Reuven ‘Ruby’ Rivlin has been elected President of Israel, and it warms my heart to see an admirer of Jabotinsky replace the dangerous Shimon Peres, about whom the best I can say is “at least he’s not a convicted rapist.”
But rather than dump on Peres, to whom I wish a peaceful (and quiet) retirement, I want to use this opportunity to go after another of my favorite targets: the remarkable arrogance of the American Reform movement, which, despite its total ignorance of Israeli security issues, politics and culture, thinks that it has the right to dictate to Israel in every sphere, from its relationship to the Palestinians to the behavior of women at the Kotel.
Rabbi Eric Yoffie, the former President of the Union for Reform Judaism, has a problem with Rivlin, which he expressed last week in an article for Ha’aretz:
I have a question for Knesset member Reuven “Ruby” Rivlin: If he is elected president of the State of Israel, will he address Reform rabbis by the title “rabbi”?
I ask this question now, because I have asked it before, to no avail. In 2007, I was the leader of the North American Reform Judaism movement. Rivlin had announced his intention to run against Shimon Peres for president. I visited his office and asked for his assurance that he would use my rabbinic title following his election. He hedged. I asked twice more, and he still hedged. The best he would do is say that as president of Israel, his door would be open to all segments of the Jewish people.
Not good enough. I left disappointed and dismayed.
“Not good enough?” Can you imagine Rabbi Yoffie interviewing Barack Obama before his election and then judging his answers “not good enough?” I can’t either.
In the 1980s, when I led the Reform movement’s Zionist arm, we brought a Knesset delegation that included Rivlin to the United States. On Erev Shabbat, the delegation prayed at a Reform synagogue in Westfield, New Jersey, then as now a thriving center of Jewish life. That evening, hundreds of Jews came to greet the Israeli lawmakers. Rivlin, however, had never experienced men and women praying together and had never seen a woman hazan. While others in the delegation were impressed by the enthusiastic davvening, he was appalled. Immediately after Shabbat, he phoned a reporter for Yediot Aharonot and informed him that Reform Judaism was like Christianity — a story that was featured prominently the following day.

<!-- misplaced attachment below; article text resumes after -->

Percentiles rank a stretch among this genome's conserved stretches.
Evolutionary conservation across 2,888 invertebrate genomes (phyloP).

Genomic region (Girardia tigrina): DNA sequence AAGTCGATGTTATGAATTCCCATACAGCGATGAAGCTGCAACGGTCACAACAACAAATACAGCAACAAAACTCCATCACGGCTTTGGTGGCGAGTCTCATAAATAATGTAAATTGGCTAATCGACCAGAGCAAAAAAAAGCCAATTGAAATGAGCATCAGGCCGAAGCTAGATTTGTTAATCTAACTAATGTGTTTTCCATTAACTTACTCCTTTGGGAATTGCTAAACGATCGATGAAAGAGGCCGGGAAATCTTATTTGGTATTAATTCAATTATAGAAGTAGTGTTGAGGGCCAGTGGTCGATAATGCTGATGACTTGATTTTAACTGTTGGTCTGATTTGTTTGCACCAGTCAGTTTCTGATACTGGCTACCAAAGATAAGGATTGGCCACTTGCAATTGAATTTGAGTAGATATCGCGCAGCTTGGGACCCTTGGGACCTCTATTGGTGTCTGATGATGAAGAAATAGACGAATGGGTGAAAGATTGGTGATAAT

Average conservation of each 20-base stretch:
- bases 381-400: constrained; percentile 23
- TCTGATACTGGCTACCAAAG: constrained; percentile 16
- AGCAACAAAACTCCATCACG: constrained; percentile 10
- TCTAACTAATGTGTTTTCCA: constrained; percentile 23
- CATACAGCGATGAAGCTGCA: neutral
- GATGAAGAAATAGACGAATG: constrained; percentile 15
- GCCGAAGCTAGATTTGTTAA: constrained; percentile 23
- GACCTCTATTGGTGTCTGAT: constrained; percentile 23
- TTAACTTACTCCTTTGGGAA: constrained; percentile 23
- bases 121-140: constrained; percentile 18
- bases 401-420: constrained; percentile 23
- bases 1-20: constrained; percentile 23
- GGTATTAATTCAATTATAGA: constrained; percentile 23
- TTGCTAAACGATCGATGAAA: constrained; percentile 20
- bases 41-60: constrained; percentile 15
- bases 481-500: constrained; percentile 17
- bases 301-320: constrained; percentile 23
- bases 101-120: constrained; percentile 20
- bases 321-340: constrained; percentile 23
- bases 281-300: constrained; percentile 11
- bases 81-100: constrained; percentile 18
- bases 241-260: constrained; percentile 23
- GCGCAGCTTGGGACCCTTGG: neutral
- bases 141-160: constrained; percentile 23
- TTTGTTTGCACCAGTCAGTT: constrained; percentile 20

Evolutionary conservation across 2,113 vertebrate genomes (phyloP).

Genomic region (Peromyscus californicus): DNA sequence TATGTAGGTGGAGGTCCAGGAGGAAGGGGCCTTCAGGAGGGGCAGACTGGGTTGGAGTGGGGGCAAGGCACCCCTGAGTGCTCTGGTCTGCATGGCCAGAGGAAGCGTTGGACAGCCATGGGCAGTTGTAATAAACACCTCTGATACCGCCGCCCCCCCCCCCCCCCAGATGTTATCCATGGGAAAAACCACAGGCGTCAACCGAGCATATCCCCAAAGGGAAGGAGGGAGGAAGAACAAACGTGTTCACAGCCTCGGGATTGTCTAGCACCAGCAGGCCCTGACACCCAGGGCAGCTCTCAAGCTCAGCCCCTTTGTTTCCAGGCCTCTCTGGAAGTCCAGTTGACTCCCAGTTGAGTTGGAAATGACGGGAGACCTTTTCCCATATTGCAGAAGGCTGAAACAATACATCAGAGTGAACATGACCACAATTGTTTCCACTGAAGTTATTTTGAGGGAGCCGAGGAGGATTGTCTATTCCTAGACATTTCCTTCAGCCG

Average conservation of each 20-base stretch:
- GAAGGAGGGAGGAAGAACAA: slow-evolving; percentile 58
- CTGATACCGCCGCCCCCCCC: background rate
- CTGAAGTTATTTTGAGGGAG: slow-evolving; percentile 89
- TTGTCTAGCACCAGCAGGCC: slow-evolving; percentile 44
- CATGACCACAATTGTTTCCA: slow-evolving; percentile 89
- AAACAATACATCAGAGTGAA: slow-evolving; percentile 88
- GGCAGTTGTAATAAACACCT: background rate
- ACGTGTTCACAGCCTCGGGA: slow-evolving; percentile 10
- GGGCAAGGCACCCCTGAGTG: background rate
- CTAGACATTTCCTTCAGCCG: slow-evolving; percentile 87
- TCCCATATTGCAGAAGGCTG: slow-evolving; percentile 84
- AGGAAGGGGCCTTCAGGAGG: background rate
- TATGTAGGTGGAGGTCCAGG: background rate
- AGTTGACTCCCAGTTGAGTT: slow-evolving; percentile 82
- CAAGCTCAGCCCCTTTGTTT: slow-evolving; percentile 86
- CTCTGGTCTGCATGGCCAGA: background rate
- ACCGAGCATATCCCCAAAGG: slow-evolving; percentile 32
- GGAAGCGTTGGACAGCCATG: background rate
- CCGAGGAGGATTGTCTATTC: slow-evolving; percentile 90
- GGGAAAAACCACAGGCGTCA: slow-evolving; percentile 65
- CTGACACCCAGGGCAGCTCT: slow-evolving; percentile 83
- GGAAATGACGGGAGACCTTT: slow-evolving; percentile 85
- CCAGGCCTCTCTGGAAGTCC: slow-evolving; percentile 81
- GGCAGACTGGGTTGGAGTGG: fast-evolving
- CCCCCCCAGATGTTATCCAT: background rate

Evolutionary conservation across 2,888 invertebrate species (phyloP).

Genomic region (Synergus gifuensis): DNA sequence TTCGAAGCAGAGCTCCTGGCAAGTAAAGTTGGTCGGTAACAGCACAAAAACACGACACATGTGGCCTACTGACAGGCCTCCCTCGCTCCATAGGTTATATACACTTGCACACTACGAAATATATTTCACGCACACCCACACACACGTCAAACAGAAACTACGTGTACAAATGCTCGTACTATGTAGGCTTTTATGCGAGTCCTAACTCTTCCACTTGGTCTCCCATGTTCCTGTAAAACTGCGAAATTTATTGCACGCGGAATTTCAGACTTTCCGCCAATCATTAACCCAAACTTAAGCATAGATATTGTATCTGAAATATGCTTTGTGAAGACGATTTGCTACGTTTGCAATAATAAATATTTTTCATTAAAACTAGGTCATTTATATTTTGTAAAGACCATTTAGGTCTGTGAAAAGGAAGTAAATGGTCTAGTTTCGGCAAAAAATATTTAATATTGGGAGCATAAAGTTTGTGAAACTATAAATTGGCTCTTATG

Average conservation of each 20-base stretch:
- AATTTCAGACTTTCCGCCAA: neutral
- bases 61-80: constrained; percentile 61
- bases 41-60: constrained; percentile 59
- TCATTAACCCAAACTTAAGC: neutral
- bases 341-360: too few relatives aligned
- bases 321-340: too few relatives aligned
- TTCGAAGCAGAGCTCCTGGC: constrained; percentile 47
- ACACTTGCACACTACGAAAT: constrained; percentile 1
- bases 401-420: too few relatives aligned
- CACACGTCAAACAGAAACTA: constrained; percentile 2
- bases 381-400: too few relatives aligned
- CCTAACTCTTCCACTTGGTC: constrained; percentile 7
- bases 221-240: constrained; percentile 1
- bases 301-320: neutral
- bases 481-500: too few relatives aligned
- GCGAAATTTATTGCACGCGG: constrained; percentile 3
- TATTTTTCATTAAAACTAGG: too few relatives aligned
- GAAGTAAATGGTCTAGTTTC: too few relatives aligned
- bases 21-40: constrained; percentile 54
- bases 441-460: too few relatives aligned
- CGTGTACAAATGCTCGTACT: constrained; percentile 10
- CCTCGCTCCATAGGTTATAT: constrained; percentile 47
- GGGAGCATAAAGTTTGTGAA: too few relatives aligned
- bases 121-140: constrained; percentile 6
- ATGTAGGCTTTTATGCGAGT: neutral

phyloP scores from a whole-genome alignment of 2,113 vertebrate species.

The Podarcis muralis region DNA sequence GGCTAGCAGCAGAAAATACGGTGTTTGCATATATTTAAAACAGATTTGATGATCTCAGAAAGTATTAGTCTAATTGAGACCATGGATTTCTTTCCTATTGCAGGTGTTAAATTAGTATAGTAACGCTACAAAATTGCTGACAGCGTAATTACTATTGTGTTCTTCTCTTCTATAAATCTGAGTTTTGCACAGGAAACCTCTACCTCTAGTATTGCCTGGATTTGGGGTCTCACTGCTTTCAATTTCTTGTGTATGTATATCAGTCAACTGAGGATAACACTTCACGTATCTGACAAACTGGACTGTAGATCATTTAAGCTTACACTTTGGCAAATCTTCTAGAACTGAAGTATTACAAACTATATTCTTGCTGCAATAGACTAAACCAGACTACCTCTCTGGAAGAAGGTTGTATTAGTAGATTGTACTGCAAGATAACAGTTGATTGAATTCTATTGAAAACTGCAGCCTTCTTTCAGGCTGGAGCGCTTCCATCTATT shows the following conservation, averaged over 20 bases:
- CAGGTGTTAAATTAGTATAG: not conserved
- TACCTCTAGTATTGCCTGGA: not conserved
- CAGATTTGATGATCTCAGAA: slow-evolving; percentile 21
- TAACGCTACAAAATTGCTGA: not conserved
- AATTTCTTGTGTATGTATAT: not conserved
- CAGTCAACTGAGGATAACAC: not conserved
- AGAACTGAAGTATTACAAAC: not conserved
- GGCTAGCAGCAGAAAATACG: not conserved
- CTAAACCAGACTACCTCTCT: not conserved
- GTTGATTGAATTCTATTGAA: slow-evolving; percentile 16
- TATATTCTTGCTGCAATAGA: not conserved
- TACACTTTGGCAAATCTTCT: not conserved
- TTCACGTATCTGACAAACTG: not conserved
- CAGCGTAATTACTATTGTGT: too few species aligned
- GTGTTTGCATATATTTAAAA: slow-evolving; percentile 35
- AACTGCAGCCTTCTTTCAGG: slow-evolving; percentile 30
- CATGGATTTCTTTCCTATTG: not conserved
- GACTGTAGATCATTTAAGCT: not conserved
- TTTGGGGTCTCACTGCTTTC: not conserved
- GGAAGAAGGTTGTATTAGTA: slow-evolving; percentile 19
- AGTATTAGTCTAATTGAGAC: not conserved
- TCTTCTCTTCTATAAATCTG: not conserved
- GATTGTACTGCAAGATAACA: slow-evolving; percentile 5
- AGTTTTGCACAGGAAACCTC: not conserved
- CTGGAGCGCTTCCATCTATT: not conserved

Reform Jews were furious. After one visit to an unquestionably vibrant synagogue, Rivlin had rushed to the press to announce that American Reform Judaism was not really Judaism at all. In subsequent years, I worked on Ruby, hoping to open his mind a bit. But I made very little progress, as my meeting in 2007 demonstrated.
Here is the same arrogant tone. They were furious! Furious because the man has principles that are important to him, and he sticks to them?
I’m sure Rabbi Yoffie has a bottom line for what he would call Judaism. I’m sure he would say that Jews for Jesus don’t practice Judaism, and he might question the semicha of a ‘rabbi’ from that movement. Doesn’t Rivlin have the right to draw the line in a different place? And if he does, should he lie about it?
One can see, from an Orthodox point of view, how it’s possible to question whether Reform Judaism is Judaism. After all, daily prayer, observance of kashrut and above all Shabbat, are missing or sharply attenuated in Reform Judaism. There is a commitment to “Jewish ethics,” but this refers to a set of beliefs that are closer to secular humanism than to Torah mitzvot as an Orthodox Jew understands them. So what’s left? If Yoffie can’t understand this, perhaps it is his mind that needs to be opened a little.
Personally, I see myself as ‘traditional Jew’, which someone has defined as an insufficiently observant one who should know better. So I don’t make judgments about who is or isn’t a rabbi, although I do admit to believing that Jews for Jesus are not practicing Judaism.
The Reform Movement has an attitude problem toward Israel. An amateur psychologist might say that it feels inadequate when it compares its ideological emptiness and fading constituency to the vital Jewish culture being created in Israel, so it overcompensates by acting like an 800-pound gorilla when dealing with the Jewish state.
I think Rivlin, who has shown himself to be both a strong Zionist and a defender of minority rights, is perfect for the Presidency.